The key to successful planning lies in tapping into all the bumps in the road that you encountered in 2020 and working backwards. There is no doubt that we have learned a lot this year – about our businesses, about market behaviors, how to crisis plan, and about how to refocus sales efforts. All of that information needs to be strategically used to develop your sales budgeting and road map for 2021.   Most of us will likely want to be in a different place at the end of 2021 versus where we are currently as 2020 winds down. But the question is: How do you get there?

We are sharing three steps to help you isolate the pieces to this equation and how they need to play into forming your 2021 sales forecast.  

STEP 1: Take inventory of your strengths. Before you begin generating your 2021 sales budget, ask yourself what you know, and what you don’t know (even that is important to account for!) Ask yourself:

  • Do you have a high degree of predictability and comfort-level with how you are going to finish top-line revenue in 2020?
  • Are your current forecasts performing within 20% of projected numbers?
  • Do you have a forecast methodology that you trust?

If you answered “yes” to the above, make sure the remainder of your2020 sales plan is mapped out and proceed to Step 2. Congratulations on having clarity into your current situation because that is your starting point for 2021 planning! If you answered “no”, STOP and request a consultation call! If you do not have confidence with where your current plan will finish or a clear path to achieve its goals, you cannot have confidence in building a reliable plan for 2021. Don’t worry if you answered no – you’re not alone. 2020 has been filled with anomalies that even the best planning could not have accounted for. In fact, about 89% of owners and sales leaders struggle with setting effective sales goals and quotas under normal circumstances, let alone under the market conditions that this year has tossed our way. Sales Assessment Statistics-1

STEP 2: Identify the considerations that need to be layered onto revenue trending that revealed itself in Q4 2020. It is important to really understand and pinpoint all of the changing market aspects that will continue playing into your sales results in 2021, as well as the anomalies that happened throughout the year, to come up with an attainable 2021 sales budget.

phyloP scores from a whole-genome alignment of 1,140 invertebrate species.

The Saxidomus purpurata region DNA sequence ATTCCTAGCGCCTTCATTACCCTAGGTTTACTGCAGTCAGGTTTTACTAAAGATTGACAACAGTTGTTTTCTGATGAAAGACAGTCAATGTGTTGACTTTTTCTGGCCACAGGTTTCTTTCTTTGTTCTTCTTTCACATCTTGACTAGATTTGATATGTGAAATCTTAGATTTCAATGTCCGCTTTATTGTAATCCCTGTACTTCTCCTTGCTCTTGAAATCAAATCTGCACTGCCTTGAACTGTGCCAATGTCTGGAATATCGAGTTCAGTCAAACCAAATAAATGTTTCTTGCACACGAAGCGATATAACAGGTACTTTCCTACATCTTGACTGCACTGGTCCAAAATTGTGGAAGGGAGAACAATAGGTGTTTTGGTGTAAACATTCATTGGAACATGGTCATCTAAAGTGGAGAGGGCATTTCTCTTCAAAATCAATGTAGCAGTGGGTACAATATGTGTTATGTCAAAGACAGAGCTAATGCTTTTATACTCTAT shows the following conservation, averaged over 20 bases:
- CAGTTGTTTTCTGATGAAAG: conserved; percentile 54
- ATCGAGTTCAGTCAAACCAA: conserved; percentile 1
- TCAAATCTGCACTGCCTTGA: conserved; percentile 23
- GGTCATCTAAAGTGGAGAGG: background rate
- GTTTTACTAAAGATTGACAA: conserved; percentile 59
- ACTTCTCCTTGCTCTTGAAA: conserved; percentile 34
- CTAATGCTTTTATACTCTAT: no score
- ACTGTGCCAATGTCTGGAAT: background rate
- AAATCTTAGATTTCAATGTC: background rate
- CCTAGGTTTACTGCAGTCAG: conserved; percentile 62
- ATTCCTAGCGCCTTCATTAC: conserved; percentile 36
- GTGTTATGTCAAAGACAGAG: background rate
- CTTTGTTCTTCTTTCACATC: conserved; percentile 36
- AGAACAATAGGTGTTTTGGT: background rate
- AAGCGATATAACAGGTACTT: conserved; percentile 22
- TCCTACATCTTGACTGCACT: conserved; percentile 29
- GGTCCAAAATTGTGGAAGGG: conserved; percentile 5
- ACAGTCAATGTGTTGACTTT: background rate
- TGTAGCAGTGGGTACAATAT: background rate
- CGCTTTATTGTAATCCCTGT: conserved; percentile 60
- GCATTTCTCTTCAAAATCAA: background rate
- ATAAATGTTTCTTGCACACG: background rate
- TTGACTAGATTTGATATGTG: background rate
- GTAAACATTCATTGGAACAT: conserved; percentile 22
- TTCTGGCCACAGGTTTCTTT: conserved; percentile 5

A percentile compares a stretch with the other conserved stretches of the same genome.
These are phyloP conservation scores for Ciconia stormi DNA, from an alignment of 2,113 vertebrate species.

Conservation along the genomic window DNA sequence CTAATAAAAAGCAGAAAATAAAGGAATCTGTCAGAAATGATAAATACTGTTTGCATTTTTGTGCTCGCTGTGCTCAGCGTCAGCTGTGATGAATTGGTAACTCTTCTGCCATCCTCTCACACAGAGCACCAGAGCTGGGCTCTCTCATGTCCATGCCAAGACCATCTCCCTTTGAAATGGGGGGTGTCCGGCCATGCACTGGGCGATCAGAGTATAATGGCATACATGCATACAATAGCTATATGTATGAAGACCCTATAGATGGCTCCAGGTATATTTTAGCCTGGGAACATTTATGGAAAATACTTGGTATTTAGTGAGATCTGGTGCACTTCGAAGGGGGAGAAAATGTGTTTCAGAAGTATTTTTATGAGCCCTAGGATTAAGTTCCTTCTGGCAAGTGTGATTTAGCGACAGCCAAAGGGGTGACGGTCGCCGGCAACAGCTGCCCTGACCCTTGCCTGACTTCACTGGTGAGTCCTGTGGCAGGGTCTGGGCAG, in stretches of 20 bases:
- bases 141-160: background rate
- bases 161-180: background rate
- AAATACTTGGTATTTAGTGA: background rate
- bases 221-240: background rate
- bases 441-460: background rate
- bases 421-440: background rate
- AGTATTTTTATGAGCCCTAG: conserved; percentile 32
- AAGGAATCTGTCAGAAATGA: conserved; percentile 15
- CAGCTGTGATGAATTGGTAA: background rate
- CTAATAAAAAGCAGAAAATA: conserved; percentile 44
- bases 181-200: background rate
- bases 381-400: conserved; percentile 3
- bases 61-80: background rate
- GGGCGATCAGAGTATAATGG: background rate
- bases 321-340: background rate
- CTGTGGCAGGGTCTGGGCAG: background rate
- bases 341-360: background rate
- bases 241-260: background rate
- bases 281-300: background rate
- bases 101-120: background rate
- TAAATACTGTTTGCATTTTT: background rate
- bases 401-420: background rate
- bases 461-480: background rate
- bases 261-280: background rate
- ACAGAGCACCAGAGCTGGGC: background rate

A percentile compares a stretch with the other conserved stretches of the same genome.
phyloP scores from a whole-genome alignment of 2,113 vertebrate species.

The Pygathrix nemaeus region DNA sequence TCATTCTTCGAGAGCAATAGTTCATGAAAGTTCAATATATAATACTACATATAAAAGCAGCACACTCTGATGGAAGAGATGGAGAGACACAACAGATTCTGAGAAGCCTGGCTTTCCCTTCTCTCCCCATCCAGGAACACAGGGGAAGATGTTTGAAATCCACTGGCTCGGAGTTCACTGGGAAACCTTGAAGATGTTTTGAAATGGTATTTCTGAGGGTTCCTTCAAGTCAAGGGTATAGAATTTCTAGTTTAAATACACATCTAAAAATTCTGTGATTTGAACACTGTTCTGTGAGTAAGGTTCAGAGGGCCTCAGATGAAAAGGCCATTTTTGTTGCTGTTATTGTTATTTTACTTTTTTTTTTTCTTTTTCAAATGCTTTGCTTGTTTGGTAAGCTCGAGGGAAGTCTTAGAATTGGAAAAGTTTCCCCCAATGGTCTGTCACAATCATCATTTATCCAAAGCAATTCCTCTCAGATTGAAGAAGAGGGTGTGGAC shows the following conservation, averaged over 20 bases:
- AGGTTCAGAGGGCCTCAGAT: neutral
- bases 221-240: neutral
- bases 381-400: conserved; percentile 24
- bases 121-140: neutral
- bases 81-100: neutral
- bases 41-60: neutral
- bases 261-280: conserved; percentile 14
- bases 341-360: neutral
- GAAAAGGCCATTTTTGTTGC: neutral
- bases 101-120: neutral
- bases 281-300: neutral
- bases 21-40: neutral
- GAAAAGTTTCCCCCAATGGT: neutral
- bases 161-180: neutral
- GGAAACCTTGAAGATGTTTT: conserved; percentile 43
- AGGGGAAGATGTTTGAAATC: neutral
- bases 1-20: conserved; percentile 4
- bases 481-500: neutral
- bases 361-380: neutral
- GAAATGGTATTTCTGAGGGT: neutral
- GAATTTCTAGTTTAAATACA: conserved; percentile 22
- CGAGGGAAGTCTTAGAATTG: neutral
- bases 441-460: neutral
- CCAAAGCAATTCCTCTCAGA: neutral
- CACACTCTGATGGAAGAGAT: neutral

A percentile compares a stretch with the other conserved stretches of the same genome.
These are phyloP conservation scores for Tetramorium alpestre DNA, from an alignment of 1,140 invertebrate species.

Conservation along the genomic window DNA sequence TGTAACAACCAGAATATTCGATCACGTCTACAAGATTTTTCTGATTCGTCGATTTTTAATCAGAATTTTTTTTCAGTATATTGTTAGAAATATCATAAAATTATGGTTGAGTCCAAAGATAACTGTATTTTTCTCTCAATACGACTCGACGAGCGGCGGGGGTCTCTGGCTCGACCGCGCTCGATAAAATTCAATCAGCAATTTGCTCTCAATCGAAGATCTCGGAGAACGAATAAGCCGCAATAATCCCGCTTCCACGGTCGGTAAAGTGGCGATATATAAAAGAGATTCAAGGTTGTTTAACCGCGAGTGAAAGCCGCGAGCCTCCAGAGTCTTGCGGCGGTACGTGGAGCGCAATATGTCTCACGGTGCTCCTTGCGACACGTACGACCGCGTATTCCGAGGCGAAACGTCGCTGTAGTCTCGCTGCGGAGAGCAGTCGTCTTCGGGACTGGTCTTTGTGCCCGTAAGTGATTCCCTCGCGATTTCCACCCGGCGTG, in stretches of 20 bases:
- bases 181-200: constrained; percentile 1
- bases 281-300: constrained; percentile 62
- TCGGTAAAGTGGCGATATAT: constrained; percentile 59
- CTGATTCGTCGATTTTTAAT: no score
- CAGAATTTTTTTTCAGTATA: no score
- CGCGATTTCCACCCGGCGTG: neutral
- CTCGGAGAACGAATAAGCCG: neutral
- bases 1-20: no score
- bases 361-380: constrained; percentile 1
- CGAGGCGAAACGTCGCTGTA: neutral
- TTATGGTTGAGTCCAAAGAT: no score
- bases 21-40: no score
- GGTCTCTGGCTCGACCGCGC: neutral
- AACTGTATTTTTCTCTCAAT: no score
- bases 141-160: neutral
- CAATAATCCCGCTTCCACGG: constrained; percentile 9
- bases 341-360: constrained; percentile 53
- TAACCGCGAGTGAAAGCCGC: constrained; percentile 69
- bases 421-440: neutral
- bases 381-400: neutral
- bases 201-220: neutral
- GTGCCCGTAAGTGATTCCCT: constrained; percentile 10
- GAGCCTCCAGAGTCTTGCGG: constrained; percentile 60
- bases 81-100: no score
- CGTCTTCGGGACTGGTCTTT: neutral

You’ll want to designate your accounts or markets into three categories for 2021 based on the shifts you saw in the market as a result of COVID-19, and map them out accordingly.

RETAIN  Accounts or markets that have organic demand and buying habits are already trending back toward normalcy in the last quarter of 2020.

TRANSFORM – These are accounts or markets that experienced demand vanish in 2020. Under this category, you will need to completely shift to serving all new markets in 2021.

HYBRID – This is a combination of Retain and Transform – accounts or market in this group have contracted but are still active. However, to make up what is dissolved during 2020, you will need to subsidize with new markets in 2021.

For your “Retain” or “Hybrid” accounts or markets, Owners and Sales Leaders must ask themselves if they can expect buyers behavior to mirror what they saw in 2019 or will it be more like what they are seeing as business is trending back toward a “new normal” in late 2020? Whichever the case, you’ll want to apply the proper revenue pattern to your sales budget for 2021.  Other things to consider in your projections are new product and service offerings. What new expenses or resources will be needed to make this new offering a success? Owners must also pay attention to macroeconomic trends that have the potential to heavily impact select industries or even dissolve them over time. If you are unsure how to develop a layered model that accountsfor these variables, STOP and let’s have a conversation.